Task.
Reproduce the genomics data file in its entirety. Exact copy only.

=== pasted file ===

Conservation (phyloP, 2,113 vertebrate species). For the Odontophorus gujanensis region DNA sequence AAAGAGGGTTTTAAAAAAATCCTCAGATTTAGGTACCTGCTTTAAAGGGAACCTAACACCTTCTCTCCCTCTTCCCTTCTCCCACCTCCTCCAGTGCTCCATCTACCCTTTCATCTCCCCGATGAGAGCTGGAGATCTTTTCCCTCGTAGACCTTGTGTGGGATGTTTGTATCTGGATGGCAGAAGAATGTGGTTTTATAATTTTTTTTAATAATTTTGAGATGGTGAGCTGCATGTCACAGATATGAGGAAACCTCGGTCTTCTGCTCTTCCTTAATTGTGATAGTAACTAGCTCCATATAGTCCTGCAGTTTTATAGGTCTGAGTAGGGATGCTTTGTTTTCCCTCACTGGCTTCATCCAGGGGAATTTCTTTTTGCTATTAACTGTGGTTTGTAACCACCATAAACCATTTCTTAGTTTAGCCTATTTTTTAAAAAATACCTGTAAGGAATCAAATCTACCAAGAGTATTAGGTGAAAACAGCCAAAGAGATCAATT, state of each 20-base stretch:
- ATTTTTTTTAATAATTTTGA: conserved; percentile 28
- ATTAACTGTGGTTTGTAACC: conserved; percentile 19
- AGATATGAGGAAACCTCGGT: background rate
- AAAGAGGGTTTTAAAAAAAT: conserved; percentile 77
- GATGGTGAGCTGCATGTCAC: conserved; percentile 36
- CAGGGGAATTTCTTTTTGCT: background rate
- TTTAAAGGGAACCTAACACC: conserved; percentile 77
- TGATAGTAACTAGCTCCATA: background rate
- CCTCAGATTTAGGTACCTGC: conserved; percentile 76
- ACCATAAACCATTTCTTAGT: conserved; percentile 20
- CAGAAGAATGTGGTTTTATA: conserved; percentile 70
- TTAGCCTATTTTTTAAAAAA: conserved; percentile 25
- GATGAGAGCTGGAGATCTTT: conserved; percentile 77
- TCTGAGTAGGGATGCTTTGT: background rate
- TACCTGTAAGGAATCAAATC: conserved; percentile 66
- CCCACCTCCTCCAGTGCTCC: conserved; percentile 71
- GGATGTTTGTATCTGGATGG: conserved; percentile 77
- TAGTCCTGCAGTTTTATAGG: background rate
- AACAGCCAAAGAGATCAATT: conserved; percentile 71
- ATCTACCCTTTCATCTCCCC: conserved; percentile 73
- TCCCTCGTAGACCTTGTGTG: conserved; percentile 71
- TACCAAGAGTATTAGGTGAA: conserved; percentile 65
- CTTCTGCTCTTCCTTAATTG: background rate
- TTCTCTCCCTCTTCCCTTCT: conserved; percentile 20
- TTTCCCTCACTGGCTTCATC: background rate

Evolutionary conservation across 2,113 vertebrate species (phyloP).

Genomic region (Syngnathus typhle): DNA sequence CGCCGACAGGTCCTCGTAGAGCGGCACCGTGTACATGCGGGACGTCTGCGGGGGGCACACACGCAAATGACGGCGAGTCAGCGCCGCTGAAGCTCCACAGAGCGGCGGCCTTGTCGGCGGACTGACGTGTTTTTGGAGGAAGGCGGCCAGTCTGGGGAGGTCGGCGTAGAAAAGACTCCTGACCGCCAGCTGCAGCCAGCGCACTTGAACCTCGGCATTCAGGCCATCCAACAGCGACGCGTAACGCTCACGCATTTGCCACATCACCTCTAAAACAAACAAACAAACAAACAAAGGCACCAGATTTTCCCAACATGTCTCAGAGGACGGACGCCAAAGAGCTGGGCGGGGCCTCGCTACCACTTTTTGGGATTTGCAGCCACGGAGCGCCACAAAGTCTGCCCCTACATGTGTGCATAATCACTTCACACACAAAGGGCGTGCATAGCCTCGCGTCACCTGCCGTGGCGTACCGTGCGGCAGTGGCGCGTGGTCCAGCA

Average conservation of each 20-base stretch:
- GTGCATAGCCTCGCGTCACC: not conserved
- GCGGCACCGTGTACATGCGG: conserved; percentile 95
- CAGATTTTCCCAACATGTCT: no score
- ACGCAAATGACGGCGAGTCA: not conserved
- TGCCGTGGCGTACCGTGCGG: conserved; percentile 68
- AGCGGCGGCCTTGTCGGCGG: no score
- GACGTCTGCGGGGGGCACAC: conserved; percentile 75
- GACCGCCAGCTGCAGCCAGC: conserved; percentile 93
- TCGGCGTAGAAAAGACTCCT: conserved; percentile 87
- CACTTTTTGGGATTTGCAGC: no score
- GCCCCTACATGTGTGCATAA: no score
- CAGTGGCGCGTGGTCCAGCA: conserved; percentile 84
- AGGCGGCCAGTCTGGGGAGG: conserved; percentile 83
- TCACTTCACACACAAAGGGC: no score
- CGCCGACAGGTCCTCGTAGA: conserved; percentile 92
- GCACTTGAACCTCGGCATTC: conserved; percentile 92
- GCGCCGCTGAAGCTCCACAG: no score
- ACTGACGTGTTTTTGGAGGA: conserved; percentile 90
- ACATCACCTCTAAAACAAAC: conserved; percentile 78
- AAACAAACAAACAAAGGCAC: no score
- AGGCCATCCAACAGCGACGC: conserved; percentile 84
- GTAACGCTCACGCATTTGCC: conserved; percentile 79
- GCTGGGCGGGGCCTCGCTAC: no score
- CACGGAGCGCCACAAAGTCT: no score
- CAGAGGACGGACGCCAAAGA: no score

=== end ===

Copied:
Conservation (phyloP, 2,113 vertebrate species). For the Odontophorus gujanensis region DNA sequence AAAGAGGGTTTTAAAAAAATCCTCAGATTTAGGTACCTGCTTTAAAGGGAACCTAACACCTTCTCTCCCTCTTCCCTTCTCCCACCTCCTCCAGTGCTCCATCTACCCTTTCATCTCCCCGATGAGAGCTGGAGATCTTTTCCCTCGTAGACCTTGTGTGGGATGTTTGTATCTGGATGGCAGAAGAATGTGGTTTTATAATTTTTTTTAATAATTTTGAGATGGTGAGCTGCATGTCACAGATATGAGGAAACCTCGGTCTTCTGCTCTTCCTTAATTGTGATAGTAACTAGCTCCATATAGTCCTGCAGTTTTATAGGTCTGAGTAGGGATGCTTTGTTTTCCCTCACTGGCTTCATCCAGGGGAATTTCTTTTTGCTATTAACTGTGGTTTGTAACCACCATAAACCATTTCTTAGTTTAGCCTATTTTTTAAAAAATACCTGTAAGGAATCAAATCTACCAAGAGTATTAGGTGAAAACAGCCAAAGAGATCAATT, state of each 20-base stretch:
- ATTTTTTTTAATAATTTTGA: conserved; percentile 28
- ATTAACTGTGGTTTGTAACC: conserved; percentile 19
- AGATATGAGGAAACCTCGGT: background rate
- AAAGAGGGTTTTAAAAAAAT: conserved; percentile 77
- GATGGTGAGCTGCATGTCAC: conserved; percentile 36
- CAGGGGAATTTCTTTTTGCT: background rate
- TTTAAAGGGAACCTAACACC: conserved; percentile 77
- TGATAGTAACTAGCTCCATA: background rate
- CCTCAGATTTAGGTACCTGC: conserved; percentile 76
- ACCATAAACCATTTCTTAGT: conserved; percentile 20
- CAGAAGAATGTGGTTTTATA: conserved; percentile 70
- TTAGCCTATTTTTTAAAAAA: conserved; percentile 25
- GATGAGAGCTGGAGATCTTT: conserved; percentile 77
- TCTGAGTAGGGATGCTTTGT: background rate
- TACCTGTAAGGAATCAAATC: conserved; percentile 66
- CCCACCTCCTCCAGTGCTCC: conserved; percentile 71
- GGATGTTTGTATCTGGATGG: conserved; percentile 77
- TAGTCCTGCAGTTTTATAGG: background rate
- AACAGCCAAAGAGATCAATT: conserved; percentile 71
- ATCTACCCTTTCATCTCCCC: conserved; percentile 73
- TCCCTCGTAGACCTTGTGTG: conserved; percentile 71
- TACCAAGAGTATTAGGTGAA: conserved; percentile 65
- CTTCTGCTCTTCCTTAATTG: background rate
- TTCTCTCCCTCTTCCCTTCT: conserved; percentile 20
- TTTCCCTCACTGGCTTCATC: background rate

Evolutionary conservation across 2,113 vertebrate species (phyloP).

Genomic region (Syngnathus typhle): DNA sequence CGCCGACAGGTCCTCGTAGAGCGGCACCGTGTACATGCGGGACGTCTGCGGGGGGCACACACGCAAATGACGGCGAGTCAGCGCCGCTGAAGCTCCACAGAGCGGCGGCCTTGTCGGCGGACTGACGTGTTTTTGGAGGAAGGCGGCCAGTCTGGGGAGGTCGGCGTAGAAAAGACTCCTGACCGCCAGCTGCAGCCAGCGCACTTGAACCTCGGCATTCAGGCCATCCAACAGCGACGCGTAACGCTCACGCATTTGCCACATCACCTCTAAAACAAACAAACAAACAAACAAAGGCACCAGATTTTCCCAACATGTCTCAGAGGACGGACGCCAAAGAGCTGGGCGGGGCCTCGCTACCACTTTTTGGGATTTGCAGCCACGGAGCGCCACAAAGTCTGCCCCTACATGTGTGCATAATCACTTCACACACAAAGGGCGTGCATAGCCTCGCGTCACCTGCCGTGGCGTACCGTGCGGCAGTGGCGCGTGGTCCAGCA

Average conservation of each 20-base stretch:
- GTGCATAGCCTCGCGTCACC: not conserved
- GCGGCACCGTGTACATGCGG: conserved; percentile 95
- CAGATTTTCCCAACATGTCT: no score
- ACGCAAATGACGGCGAGTCA: not conserved
- TGCCGTGGCGTACCGTGCGG: conserved; percentile 68
- AGCGGCGGCCTTGTCGGCGG: no score
- GACGTCTGCGGGGGGCACAC: conserved; percentile 75
- GACCGCCAGCTGCAGCCAGC: conserved; percentile 93
- TCGGCGTAGAAAAGACTCCT: conserved; percentile 87
- CACTTTTTGGGATTTGCAGC: no score
- GCCCCTACATGTGTGCATAA: no score
- CAGTGGCGCGTGGTCCAGCA: conserved; percentile 84
- AGGCGGCCAGTCTGGGGAGG: conserved; percentile 83
- TCACTTCACACACAAAGGGC: no score
- CGCCGACAGGTCCTCGTAGA: conserved; percentile 92
- GCACTTGAACCTCGGCATTC: conserved; percentile 92
- GCGCCGCTGAAGCTCCACAG: no score
- ACTGACGTGTTTTTGGAGGA: conserved; percentile 90
- ACATCACCTCTAAAACAAAC: conserved; percentile 78
- AAACAAACAAACAAAGGCAC: no score
- AGGCCATCCAACAGCGACGC: conserved; percentile 84
- GTAACGCTCACGCATTTGCC: conserved; percentile 79
- GCTGGGCGGGGCCTCGCTAC: no score
- CACGGAGCGCCACAAAGTCT: no score
- CAGAGGACGGACGCCAAAGA: no score